Friday, June 27, 2008

Microsoft's founder and head Bill Gates steps down

The founder and head of Microsoft, the world's largest software company Bill Gates steps down on Friday.

One of the richest men in the world, Gates will now work full time for his charitable organization The Bill & Melinda Gates Foundation.

The 52-year-old will continue to be chairman though, but will only retain a nominal role in the software empire.

He is still is the biggest shareholder of the company and his 8.7 per cent stake in Microsoft is worth about 23 billion dollars.

Gates authored the personal computer revolution three decades ago when he founded Microsoft along with his friend Paul Allen.

It is almost unthinkable that any one human could pick up where BillGates leaves off when he ends his full-time tenure Friday as Microsoft's leader.

But as Gates bones up on epidemiology at his charitable foundation, the software company he built with a mix of visionary manifestos and extreme hands-on management must still wake up Monday to face hard problems even he could not solve. Among them: beating Google Inc. on the Web while fending off its attacks on desktop computing.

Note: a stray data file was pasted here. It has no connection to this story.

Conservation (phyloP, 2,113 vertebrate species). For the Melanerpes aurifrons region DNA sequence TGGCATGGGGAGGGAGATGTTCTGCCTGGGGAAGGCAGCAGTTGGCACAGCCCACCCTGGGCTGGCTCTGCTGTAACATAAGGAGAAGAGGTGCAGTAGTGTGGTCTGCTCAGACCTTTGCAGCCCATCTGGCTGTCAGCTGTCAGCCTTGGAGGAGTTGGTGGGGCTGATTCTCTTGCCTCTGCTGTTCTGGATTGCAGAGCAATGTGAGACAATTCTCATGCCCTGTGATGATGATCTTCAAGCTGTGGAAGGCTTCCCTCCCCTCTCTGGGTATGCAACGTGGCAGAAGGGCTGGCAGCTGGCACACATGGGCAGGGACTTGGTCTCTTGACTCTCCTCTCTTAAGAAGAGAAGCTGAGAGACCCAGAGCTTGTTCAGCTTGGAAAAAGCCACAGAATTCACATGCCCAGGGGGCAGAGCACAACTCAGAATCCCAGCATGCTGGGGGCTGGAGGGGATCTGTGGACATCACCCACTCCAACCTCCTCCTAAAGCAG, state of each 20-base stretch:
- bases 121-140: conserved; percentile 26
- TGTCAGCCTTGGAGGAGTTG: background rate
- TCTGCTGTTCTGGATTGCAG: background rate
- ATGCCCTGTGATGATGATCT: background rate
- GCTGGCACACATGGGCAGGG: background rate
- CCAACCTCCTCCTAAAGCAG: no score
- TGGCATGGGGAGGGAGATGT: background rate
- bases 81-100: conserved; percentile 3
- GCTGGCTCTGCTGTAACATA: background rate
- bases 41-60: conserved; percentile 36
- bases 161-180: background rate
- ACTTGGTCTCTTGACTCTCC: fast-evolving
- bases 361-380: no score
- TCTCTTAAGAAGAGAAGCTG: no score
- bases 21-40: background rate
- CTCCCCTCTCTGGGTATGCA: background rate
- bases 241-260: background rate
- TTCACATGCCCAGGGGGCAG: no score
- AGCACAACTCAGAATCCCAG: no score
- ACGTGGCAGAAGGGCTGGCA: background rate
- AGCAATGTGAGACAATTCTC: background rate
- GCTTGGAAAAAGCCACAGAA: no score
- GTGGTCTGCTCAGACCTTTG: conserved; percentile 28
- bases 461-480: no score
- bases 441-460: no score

When Microsoft Corp. announced in 2006 that Gates planned to go part-time as board chairman, so he could spend more time on his global health charity, it named two senior executives to guide the company's overall technical direction.

Gates' recent remarks, however, indicate Microsoft is looking to a much larger group of employees for big-picture guidance and long-term planning. But it's not yet clear whether the company can replicate his thinking with more traditional corporate processes or whether it should even be trying.

From Microsoft's start in 1975, Gates has been the company's genius programmer, its technology guru, its primary decision maker and its ruthless and competitive leader.

He would famously disappear into the solitude of a country cabin to digest employee-written papers and ponder the future of the industry, then emerge with manifestos, including the 1995 ''Internet Tidal Wave'' memo, that could shift the focus of the entire company.

He is credited by analysts and academics for the emergence of software as a moneymaking industry; previously it had been a pastime for hobbyists or a subset of the hardware sector. He is revered by many engineers, despite his propensity to fling expletives at underlings whose ideas he scorned. And he has built Microsoft into a hugely successful monopoly that has only grown stronger despite major losses in antitrust trials in the US and Europe. More on IBN News ;-)

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